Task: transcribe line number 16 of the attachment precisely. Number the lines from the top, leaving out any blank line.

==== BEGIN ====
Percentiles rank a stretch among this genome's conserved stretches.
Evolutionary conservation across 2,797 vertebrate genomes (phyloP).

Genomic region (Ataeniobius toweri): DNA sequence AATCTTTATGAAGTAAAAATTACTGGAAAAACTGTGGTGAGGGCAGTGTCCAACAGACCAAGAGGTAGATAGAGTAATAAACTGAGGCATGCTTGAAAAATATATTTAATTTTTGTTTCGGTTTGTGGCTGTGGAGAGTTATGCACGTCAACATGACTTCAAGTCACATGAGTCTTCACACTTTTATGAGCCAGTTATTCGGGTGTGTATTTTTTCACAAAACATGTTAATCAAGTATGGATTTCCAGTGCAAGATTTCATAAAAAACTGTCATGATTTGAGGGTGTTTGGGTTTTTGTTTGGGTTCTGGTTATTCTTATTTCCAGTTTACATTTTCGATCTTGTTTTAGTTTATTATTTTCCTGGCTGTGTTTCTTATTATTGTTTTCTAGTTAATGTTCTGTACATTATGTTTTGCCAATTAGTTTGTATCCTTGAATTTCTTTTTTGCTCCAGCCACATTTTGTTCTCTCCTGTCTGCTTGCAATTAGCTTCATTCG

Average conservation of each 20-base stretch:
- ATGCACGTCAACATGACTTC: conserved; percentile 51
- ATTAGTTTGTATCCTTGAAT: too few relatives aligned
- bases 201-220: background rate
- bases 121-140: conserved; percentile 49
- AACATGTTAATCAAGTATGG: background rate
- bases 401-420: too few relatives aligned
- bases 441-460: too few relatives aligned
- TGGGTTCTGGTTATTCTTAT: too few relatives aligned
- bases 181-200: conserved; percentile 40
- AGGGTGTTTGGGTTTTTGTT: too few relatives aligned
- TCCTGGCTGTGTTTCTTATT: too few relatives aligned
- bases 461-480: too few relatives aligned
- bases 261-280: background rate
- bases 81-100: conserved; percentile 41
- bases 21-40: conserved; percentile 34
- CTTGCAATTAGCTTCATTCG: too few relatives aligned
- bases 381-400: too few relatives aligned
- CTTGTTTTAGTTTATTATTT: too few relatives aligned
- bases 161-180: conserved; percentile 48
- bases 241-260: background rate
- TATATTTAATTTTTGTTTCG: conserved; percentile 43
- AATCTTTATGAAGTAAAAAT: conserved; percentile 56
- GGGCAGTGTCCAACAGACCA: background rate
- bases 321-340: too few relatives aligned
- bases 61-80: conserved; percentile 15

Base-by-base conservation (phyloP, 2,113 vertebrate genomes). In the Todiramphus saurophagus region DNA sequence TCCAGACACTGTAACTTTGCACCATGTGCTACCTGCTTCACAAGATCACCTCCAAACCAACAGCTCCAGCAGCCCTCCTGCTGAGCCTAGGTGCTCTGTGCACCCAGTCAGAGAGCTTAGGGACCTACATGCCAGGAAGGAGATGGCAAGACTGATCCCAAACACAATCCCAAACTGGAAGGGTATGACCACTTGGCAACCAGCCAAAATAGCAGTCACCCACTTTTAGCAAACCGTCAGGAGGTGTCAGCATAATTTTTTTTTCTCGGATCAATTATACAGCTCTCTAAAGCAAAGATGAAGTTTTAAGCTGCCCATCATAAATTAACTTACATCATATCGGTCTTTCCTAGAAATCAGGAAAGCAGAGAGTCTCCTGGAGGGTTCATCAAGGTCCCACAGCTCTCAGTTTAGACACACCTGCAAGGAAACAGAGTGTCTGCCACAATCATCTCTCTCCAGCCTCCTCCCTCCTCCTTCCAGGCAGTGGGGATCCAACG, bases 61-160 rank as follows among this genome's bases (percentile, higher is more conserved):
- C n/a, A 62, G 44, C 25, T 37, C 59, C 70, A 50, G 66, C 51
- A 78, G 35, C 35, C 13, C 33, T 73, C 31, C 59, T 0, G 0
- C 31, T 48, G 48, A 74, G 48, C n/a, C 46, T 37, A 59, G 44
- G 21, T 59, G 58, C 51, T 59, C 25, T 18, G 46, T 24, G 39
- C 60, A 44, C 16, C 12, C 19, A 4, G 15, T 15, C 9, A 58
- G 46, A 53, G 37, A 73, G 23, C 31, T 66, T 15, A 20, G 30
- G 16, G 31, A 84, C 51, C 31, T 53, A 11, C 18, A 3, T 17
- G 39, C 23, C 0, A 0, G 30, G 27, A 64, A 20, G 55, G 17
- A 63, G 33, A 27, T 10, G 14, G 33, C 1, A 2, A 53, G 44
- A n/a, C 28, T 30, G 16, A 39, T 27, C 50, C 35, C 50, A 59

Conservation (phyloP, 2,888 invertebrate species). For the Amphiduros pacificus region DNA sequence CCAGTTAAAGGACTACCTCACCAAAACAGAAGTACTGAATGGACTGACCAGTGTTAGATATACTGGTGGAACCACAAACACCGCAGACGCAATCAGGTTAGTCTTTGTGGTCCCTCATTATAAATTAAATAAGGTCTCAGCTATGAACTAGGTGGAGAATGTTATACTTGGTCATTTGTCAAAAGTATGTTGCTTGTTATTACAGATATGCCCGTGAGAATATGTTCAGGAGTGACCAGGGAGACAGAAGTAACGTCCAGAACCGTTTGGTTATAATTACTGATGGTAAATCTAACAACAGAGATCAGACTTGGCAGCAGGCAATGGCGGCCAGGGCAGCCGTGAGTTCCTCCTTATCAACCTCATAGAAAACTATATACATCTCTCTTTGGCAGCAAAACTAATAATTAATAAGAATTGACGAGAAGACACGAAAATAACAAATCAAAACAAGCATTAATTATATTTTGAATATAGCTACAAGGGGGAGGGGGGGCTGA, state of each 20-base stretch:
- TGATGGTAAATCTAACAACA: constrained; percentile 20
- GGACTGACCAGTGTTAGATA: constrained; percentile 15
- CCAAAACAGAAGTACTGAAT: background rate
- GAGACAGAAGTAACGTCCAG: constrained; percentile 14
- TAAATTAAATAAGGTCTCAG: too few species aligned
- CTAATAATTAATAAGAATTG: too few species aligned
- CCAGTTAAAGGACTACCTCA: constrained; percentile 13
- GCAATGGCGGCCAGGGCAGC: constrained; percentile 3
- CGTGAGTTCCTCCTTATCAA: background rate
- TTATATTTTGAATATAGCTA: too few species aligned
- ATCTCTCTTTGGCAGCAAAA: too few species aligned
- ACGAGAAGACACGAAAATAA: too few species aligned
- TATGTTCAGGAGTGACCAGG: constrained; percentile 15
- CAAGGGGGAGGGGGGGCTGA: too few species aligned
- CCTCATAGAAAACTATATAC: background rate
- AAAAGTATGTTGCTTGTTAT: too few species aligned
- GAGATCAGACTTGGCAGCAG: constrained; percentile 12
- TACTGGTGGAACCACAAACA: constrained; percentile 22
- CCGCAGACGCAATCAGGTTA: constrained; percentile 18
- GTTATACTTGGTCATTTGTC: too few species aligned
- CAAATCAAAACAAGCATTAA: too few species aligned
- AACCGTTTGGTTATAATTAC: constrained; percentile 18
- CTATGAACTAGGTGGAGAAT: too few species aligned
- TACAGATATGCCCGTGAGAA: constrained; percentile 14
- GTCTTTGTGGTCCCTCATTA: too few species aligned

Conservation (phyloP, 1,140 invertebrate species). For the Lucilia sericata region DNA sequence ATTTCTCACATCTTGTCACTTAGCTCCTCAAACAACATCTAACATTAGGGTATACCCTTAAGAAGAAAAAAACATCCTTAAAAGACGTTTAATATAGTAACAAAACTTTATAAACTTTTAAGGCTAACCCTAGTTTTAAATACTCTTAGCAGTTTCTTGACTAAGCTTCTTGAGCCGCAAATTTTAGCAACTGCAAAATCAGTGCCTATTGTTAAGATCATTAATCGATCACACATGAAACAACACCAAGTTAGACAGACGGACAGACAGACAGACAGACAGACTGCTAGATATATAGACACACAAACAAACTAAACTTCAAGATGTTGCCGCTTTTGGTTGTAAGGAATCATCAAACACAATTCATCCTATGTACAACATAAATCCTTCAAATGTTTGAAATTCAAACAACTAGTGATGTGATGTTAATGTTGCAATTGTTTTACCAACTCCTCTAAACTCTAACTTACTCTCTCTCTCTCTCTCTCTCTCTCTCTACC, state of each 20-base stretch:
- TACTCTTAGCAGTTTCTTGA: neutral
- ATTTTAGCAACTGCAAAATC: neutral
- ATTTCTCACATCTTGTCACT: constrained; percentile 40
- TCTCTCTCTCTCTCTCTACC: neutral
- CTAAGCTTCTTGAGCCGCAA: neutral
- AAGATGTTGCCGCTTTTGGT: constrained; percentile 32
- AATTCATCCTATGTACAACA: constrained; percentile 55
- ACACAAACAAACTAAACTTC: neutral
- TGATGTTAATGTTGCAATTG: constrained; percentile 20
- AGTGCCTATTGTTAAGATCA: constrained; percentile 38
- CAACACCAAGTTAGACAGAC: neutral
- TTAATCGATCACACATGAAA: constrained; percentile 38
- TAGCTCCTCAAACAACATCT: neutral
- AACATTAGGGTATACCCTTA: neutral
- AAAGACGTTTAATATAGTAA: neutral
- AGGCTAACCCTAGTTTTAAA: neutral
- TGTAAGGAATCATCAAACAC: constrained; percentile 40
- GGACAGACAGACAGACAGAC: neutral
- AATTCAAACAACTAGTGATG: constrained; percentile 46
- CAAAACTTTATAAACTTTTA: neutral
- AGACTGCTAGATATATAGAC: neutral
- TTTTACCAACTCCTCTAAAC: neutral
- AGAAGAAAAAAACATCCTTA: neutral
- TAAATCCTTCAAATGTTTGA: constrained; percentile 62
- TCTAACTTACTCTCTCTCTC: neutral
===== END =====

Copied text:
- bases 461-480: too few relatives aligned